One relatively early example of this tension in Christian thought is demonstrated in the words of the fourth century bishop Gregory of Nyssa in his work “On Infants’ Early Deaths.” In that work, Gregory refers to a newborn who has died shortly after birth as passing away “before he is even human,” adding to this statement the parenthetical explanation that “the gift of reason is man’s peculiarity, and he has never had it in him.”69 For his belief that reason is the defining feature of humanity, Gregory drew upon the ideas of the extremely influential late second and early third century Christian author Origen, according to whose assertion, “we hold the resemblance to God to be preserved in the reasonable soul.”70 Origen, who drew heavily on Greek philosophy to explain biblical ideas, in turn, drew on that philosophy for this explanation of the content of the Imago Dei. The Bible itself, however, offers no such identification between human reason and the Imago Dei. In bringing together the Greek philosophical idea that reason is the defining feature of personhood and the biblical idea of the Imago Dei, the beginning of the uncomfortable synthesis of the Greco-Roman with the biblical is demonstrated. In spite of his denial of full personhood to an infant, however, an apparent departure from previous Christian understandings, Gregory nonetheless does not express doubt in the same work that said infants possess immortal and complete human souls.

Another fairly early example of this uncomfortable synthesis that marked medieval Christian thought occurs in Augustine of Hippo’s early fifth century work “On the Holy Trinity.” In that work, as in much else that he wrote, Augustine exhibits a bizarre mix of Platonism, Judaism, and Christianity. This amalgam leads him, in a discussion of women, to draw simultaneously on the opening chapters of Genesis and on 1 Corinthians 11:3-12, interpreting both through the lens of Neo-Platonic philosophy. The rather strange conclusion that he reaches is that a woman herself does not bear the Imago Dei but is the Imago Dei only in conjunction with her husband. According to Augustine, “woman herself alone … is not the image of God; but as regards the man alone, he is the image of God as fully and completely as when the woman too is joined with him in one.”71 The uncomfortable mixture of the biblical and Platonic in Augustine’s thought runs throughout his discussion of the Imago Dei and reaches its high point when he, along with Origen and Gregory before him, identifies the Imago Dei with a “rational mind.”72 He is forced to admit, in order to remain true to the biblical text and to traditional Christian anthropology and soteriology but clearly in contradiction to what his previously stated views on women imply, that “it is clear, not men only, but also women have” full possession of this “rational mind.”73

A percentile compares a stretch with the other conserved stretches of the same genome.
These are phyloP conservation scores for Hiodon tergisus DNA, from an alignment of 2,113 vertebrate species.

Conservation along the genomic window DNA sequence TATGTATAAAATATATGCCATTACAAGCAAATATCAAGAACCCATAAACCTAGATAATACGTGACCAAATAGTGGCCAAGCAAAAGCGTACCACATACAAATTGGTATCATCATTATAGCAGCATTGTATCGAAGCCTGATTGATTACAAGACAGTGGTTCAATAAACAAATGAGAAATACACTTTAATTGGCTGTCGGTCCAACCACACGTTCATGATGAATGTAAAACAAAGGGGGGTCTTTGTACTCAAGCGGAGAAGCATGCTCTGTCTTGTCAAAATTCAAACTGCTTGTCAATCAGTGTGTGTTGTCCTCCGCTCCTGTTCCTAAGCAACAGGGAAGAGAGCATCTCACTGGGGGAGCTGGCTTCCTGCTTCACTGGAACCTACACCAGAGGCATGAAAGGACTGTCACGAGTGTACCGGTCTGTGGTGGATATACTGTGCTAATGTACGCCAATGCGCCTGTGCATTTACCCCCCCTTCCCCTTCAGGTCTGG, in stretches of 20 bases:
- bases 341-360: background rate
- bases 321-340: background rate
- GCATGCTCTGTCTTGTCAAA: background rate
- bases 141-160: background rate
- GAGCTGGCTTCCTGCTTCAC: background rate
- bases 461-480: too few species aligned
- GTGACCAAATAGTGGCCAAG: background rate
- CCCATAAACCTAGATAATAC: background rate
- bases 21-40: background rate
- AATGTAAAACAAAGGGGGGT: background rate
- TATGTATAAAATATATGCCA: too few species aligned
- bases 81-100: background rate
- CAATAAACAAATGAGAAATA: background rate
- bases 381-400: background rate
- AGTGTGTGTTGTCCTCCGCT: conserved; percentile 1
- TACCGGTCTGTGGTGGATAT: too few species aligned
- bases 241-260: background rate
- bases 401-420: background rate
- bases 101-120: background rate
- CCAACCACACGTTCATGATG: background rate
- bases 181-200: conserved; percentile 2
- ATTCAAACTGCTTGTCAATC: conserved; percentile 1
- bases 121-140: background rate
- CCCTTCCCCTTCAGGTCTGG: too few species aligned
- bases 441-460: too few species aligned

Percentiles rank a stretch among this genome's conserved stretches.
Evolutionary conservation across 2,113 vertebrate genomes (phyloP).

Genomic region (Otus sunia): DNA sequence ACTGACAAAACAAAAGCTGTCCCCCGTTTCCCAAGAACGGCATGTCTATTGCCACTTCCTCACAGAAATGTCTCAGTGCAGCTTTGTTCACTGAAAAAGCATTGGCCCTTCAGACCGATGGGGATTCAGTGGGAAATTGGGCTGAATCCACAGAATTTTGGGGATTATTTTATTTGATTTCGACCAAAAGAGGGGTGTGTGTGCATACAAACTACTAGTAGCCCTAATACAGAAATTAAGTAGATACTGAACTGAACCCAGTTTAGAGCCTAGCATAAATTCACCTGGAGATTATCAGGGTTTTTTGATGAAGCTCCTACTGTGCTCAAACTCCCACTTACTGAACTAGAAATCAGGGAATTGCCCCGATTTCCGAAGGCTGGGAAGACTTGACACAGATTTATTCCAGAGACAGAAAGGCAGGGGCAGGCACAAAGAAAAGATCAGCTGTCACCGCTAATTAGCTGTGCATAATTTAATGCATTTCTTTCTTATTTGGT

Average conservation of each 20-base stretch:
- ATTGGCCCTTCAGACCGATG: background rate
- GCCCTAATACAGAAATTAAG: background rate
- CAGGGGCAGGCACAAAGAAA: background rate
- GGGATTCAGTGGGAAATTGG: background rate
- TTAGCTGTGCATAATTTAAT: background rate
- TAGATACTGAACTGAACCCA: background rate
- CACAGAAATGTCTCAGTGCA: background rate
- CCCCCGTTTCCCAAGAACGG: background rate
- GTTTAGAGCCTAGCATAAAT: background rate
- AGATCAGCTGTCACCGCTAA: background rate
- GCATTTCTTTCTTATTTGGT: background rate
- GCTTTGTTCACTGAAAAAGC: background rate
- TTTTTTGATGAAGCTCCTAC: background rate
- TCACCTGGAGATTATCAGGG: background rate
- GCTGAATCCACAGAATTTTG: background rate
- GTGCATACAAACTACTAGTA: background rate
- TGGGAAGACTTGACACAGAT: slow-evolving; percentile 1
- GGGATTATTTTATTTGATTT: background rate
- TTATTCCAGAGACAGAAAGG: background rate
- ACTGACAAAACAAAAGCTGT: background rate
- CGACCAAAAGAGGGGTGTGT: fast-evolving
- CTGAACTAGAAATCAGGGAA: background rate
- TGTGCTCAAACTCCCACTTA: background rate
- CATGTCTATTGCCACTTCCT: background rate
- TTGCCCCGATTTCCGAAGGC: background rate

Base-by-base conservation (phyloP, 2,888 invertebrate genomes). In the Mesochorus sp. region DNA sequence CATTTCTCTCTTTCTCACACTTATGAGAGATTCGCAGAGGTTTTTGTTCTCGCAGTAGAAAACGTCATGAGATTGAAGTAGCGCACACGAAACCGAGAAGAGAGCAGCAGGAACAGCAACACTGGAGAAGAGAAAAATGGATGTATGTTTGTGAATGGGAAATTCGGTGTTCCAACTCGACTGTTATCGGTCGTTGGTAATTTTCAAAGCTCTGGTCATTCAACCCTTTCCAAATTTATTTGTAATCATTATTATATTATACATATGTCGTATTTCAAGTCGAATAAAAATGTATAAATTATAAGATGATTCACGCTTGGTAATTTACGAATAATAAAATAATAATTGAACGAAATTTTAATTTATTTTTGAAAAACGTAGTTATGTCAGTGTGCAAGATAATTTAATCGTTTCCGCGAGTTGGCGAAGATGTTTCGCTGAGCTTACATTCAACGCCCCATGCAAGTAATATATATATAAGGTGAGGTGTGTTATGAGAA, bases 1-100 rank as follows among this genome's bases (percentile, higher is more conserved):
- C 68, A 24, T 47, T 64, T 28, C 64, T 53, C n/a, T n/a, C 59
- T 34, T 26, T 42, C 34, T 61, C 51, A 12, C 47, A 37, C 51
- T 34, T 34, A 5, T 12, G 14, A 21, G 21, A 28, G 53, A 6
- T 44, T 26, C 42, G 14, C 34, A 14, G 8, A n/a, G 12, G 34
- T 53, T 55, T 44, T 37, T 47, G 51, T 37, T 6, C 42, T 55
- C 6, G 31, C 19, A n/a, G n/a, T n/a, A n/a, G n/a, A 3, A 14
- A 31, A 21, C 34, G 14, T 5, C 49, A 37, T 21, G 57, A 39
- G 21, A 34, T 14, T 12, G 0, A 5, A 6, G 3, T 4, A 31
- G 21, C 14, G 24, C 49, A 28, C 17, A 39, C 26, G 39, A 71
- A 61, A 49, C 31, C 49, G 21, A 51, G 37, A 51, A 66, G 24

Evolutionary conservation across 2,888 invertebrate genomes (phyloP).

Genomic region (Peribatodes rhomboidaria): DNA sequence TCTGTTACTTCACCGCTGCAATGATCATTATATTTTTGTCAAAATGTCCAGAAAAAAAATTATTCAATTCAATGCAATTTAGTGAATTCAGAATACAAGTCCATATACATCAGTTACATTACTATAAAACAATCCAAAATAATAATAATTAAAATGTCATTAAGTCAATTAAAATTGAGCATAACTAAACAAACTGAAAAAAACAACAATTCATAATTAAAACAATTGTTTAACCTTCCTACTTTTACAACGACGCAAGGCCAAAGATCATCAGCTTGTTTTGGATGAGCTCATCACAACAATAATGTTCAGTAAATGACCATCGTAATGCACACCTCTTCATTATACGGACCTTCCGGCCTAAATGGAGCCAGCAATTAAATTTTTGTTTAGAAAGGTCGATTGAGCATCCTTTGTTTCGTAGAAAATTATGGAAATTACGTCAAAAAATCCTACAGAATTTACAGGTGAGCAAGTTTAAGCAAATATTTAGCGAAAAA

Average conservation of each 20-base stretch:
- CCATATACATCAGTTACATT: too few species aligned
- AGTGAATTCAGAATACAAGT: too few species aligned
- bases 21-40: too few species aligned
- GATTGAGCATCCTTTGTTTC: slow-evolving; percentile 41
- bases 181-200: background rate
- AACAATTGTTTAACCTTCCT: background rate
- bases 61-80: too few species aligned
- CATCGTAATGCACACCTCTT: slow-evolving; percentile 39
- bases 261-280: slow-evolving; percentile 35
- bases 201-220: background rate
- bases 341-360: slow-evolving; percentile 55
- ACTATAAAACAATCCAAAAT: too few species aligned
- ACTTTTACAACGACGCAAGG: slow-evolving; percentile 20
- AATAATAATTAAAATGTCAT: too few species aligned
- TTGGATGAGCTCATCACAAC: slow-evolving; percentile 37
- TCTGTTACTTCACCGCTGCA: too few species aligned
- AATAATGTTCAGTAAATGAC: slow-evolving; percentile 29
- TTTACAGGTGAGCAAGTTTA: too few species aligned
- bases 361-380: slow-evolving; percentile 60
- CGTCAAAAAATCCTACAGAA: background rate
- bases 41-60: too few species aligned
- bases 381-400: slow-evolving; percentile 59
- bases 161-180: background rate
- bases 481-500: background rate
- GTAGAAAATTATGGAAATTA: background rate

Perhaps the most conspicuous example of the tension between the biblical and the Greco-Roman in medieval Christian thought on personhood is in the ideas of the thirteenth century theologian Thomas Aquinas, whose influence on Western Christianity is arguably less than only Paul and Augustine. Whereas Augustine struggled to find a synthesis between the Neo-Platonic and the biblical, Aquinas sought to bring Aristotle’s philosophy together with the Bible. Just as in Augustine’s work, this attempted synthesis creates a tension that is a palpable and ubiquitous presence in Aquinas’s works. His thoughts on women certainly present an outstanding example of this uncomfortable synthesis, as is exhibited by his discussion of women in his Summa Theologica’s Question 92.74 There, Aquinas almost desperately attempts to make the statements of Genesis in regards to the creation and dignity of women agree with Aristotle’s thought on women in his work On the Generation of Animals. In order to make two very different and ultimately mutually exclusive accounts agree, however, Aquinas is forced to perform strenuous mental gymnastics. In his First Article, Reply to Objection 1 in that section, for instance, he is forced to affirm both that woman is a good and complete creation of God, as Genesis claims, and that she is “defective and misbegotten,” as Aristotle claims. In spite of his very best mental gymnastics, Aquinas is clearly unable to make Genesis and Aristotle agree.75 

Notes

69 Gregory of Nyssa, “On Infants’ Early Deaths,” in Nicene and Post-Nicene Fathers , 2nd series, Vol. 5 (Grand Rapids: Eerdmans Publishing Company, 2004).

70 Origen, Against Celsus, book 7, ch. 66.

71 Augustine of Hippo, On the Holy Trinity, ch. 7, in Nicene and Post-Nicene Fathers , 1st series, Vol. 3 (Grand Rapids: Eerdmans Publishing Company, 2004).

72 Ibid.

73 Ibid.

74 Thomas Aquinas, Summa Theologica, Question 92, in Thomas Aquinas: I, ed. Robert Maynard Hutchins (Chicago: William Benton, 1952).

75 I have adapted most of the preceding paragraph from a post to my blog. David Withun, “Aquinas’s uncomfortable synthesis,” Pious Fabrications, 4 April 2013, http://www.piousfabrications.com/2013/04/aquinass-uncomfortable-synthesis.html (accessed 20 April 2013).

Personhood in Hebrew and Jewish Thought and Practice (Personhood, Part III)